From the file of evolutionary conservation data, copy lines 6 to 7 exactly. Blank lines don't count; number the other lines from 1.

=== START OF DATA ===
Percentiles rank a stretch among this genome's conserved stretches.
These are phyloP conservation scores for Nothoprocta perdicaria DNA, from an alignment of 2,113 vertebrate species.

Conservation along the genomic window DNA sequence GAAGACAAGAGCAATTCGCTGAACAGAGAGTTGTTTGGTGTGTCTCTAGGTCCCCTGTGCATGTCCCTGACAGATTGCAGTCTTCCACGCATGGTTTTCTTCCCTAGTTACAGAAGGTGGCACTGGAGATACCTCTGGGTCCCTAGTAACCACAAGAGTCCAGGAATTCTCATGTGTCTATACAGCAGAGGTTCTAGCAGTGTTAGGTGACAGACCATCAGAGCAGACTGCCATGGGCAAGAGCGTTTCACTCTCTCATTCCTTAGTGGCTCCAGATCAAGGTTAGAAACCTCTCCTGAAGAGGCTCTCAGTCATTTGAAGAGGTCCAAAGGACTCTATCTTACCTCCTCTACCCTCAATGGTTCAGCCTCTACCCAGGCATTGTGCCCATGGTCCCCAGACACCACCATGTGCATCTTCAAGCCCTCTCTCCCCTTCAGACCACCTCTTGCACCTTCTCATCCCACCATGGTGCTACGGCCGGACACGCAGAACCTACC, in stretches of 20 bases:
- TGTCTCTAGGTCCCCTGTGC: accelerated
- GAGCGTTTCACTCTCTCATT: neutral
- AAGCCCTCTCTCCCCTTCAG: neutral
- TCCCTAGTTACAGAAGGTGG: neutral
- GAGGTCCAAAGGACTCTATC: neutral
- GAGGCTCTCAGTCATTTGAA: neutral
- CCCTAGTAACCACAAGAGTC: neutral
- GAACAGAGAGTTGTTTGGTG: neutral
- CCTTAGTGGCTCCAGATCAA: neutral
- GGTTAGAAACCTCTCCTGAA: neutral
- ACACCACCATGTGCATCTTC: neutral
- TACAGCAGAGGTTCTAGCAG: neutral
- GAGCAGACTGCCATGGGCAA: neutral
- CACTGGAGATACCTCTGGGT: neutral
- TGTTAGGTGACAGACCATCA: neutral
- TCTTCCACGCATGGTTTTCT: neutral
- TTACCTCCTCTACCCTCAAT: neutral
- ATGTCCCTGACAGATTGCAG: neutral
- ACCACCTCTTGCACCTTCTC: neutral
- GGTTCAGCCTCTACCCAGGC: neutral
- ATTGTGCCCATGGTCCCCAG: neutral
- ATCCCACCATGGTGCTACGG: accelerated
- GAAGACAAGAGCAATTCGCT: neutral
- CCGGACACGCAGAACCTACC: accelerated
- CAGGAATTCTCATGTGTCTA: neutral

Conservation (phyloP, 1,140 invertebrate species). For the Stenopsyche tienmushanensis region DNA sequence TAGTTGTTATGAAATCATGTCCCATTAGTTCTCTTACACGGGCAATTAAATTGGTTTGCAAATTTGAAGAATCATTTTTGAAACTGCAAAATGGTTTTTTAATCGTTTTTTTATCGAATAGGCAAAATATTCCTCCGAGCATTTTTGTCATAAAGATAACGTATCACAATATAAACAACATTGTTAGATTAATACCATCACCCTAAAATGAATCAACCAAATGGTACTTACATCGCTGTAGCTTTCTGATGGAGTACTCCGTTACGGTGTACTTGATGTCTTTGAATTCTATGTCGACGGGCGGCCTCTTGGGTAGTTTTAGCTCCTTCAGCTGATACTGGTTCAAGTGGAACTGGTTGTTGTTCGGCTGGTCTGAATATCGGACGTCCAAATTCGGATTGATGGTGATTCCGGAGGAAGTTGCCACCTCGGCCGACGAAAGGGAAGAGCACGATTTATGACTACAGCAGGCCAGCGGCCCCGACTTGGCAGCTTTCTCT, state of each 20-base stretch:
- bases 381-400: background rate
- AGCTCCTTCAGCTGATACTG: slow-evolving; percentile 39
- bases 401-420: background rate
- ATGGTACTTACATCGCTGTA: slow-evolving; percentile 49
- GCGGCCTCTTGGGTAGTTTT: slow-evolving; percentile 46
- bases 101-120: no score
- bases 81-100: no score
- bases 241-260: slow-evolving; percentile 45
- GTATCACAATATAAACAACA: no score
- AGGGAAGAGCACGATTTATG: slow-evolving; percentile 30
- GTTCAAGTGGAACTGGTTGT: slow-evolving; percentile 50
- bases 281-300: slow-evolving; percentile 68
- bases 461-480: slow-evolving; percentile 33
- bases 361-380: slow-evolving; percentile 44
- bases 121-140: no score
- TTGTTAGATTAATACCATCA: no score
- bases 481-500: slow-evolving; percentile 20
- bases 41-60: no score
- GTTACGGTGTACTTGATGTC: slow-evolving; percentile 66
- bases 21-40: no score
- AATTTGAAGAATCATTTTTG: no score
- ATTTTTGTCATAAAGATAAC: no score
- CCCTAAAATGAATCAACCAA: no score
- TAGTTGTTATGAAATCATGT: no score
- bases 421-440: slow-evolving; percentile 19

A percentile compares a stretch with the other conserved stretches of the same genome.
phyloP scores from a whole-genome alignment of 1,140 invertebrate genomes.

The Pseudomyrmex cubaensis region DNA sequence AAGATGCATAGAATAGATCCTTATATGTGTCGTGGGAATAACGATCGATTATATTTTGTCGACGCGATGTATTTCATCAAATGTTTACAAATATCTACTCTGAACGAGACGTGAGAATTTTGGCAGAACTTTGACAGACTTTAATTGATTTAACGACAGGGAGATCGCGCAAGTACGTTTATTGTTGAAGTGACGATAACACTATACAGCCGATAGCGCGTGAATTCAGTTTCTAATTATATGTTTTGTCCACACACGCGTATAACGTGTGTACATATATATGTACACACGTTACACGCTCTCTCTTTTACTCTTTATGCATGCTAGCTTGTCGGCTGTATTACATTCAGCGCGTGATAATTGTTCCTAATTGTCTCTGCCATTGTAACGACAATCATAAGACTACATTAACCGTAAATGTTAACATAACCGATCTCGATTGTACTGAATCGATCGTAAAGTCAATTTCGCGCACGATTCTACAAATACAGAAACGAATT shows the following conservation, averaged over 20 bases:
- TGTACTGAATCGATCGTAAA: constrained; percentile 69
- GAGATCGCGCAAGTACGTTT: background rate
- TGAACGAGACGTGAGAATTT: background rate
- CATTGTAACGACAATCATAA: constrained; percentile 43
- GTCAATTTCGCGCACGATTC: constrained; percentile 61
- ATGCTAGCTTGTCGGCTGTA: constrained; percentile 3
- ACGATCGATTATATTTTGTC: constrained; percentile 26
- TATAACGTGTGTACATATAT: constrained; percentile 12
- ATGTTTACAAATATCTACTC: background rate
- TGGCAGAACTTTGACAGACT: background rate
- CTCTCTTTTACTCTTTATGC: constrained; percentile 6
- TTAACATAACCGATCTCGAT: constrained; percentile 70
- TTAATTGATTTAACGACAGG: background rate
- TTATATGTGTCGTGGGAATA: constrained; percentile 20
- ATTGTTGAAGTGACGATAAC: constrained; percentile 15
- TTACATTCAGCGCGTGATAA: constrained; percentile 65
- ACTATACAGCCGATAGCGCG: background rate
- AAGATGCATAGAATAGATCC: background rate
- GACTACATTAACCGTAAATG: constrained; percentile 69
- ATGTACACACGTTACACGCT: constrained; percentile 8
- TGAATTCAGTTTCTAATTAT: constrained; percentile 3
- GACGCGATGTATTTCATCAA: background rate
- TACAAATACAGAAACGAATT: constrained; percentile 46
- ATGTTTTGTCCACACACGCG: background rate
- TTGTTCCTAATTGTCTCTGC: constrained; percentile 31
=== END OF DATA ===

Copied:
- AAGCCCTCTCTCCCCTTCAG: neutral
- TCCCTAGTTACAGAAGGTGG: neutral